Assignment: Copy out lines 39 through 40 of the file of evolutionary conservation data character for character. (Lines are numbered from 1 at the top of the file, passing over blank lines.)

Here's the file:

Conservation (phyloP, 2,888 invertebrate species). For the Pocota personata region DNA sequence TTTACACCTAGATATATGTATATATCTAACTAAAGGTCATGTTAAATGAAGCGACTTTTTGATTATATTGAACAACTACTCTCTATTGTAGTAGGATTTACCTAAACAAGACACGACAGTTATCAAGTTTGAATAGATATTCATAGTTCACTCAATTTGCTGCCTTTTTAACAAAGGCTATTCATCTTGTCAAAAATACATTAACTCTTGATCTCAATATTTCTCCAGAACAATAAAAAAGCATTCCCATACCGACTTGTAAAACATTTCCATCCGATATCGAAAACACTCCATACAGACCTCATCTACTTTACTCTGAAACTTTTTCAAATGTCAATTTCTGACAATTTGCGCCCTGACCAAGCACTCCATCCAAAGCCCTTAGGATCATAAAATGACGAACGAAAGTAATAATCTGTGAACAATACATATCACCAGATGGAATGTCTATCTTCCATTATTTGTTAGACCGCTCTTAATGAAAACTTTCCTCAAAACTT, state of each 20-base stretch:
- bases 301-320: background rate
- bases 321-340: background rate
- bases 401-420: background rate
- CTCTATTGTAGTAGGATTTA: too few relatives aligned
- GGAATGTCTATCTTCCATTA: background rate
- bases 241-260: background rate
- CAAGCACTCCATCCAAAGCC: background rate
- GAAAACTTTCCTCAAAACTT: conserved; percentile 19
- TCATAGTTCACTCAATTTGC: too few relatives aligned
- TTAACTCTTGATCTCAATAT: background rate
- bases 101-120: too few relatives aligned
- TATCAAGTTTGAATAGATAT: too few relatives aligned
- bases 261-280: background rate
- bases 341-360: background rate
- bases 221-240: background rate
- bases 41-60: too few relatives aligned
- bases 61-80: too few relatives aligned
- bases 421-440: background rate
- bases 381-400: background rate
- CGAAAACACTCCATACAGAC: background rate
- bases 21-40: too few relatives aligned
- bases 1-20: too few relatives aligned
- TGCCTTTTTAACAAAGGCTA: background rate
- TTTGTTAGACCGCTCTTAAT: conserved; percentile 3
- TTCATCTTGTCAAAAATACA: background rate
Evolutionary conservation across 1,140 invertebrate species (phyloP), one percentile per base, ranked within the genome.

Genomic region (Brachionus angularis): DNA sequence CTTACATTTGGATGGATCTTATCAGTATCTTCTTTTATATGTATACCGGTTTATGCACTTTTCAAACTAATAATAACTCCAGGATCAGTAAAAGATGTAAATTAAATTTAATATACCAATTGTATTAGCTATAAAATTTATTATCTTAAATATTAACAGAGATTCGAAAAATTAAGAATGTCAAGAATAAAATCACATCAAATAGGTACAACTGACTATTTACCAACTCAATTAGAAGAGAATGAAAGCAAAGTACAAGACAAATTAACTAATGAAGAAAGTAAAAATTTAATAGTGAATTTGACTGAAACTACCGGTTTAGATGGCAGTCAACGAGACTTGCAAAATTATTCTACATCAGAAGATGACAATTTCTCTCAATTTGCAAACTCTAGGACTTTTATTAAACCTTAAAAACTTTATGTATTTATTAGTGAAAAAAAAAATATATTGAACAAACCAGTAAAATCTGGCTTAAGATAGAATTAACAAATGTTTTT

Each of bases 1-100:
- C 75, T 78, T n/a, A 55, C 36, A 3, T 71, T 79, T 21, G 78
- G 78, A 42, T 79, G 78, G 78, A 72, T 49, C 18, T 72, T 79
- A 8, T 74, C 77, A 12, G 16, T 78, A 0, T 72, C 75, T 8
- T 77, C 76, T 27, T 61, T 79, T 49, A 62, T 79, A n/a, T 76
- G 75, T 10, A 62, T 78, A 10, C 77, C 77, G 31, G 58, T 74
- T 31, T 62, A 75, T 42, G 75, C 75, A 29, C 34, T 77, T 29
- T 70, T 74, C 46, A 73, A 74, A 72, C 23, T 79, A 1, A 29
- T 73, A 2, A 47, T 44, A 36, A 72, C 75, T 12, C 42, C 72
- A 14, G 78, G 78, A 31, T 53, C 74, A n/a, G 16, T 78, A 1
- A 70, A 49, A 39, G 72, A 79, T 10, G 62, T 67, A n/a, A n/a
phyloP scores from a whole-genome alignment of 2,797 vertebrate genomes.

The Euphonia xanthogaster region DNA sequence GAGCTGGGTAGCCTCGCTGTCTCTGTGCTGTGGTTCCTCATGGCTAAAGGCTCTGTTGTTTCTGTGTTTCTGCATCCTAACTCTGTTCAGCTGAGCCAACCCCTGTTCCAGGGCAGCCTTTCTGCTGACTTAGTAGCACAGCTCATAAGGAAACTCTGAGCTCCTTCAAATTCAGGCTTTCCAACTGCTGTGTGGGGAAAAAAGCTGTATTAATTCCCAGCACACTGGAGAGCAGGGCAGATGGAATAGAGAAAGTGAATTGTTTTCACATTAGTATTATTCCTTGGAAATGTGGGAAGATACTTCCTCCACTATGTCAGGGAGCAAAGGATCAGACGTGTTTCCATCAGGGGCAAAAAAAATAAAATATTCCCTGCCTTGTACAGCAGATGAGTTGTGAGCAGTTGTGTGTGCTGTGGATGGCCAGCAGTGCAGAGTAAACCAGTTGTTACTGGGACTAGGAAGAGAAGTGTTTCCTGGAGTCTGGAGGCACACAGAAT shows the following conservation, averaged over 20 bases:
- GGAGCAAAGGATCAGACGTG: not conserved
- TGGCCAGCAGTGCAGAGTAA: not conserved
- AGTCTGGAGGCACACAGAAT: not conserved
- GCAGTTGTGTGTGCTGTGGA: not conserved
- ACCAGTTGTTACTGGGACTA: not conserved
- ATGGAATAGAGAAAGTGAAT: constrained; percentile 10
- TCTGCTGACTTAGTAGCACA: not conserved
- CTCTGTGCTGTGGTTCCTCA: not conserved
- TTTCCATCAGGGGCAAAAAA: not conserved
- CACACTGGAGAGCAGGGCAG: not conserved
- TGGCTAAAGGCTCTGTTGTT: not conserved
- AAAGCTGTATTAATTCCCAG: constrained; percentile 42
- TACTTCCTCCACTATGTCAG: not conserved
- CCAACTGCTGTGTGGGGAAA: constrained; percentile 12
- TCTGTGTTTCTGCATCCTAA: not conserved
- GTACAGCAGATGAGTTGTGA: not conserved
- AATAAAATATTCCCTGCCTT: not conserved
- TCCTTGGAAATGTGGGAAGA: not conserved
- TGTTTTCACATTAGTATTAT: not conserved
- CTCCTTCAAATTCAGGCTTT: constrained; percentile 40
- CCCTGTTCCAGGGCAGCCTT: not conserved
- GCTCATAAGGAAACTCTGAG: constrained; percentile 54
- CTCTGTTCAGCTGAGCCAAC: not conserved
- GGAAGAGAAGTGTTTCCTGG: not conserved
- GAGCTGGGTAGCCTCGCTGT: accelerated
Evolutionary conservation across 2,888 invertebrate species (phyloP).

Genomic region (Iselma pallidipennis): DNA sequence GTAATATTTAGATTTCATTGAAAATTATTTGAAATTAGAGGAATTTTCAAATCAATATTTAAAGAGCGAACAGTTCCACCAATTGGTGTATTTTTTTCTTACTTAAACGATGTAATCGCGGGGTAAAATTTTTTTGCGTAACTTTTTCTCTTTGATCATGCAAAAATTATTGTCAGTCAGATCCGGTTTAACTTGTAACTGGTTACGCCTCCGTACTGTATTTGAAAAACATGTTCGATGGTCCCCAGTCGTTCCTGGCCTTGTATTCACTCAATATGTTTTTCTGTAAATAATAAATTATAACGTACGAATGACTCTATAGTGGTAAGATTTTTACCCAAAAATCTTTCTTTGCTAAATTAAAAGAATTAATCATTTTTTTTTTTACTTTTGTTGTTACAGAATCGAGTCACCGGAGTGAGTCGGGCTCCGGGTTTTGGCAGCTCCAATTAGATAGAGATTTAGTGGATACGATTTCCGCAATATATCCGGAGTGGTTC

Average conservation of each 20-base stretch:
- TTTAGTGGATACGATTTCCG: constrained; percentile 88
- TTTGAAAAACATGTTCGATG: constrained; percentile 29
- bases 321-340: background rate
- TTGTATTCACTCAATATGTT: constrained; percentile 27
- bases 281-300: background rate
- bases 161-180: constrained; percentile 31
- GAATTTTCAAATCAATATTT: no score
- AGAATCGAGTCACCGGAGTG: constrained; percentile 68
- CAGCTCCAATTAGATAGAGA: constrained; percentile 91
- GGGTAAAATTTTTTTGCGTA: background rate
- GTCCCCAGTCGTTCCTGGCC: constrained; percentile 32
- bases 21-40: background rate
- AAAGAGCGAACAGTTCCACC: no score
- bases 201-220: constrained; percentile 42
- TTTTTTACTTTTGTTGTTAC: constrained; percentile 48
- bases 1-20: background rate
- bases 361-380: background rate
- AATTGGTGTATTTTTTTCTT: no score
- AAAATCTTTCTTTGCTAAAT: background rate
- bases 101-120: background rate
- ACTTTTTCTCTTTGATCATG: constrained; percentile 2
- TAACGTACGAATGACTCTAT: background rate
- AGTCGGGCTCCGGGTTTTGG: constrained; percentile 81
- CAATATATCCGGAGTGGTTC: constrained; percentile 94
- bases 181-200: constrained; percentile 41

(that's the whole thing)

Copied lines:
- A 70, A 49, A 39, G 72, A 79, T 10, G 62, T 67, A n/a, A n/a
phyloP scores from a whole-genome alignment of 2,797 vertebrate genomes.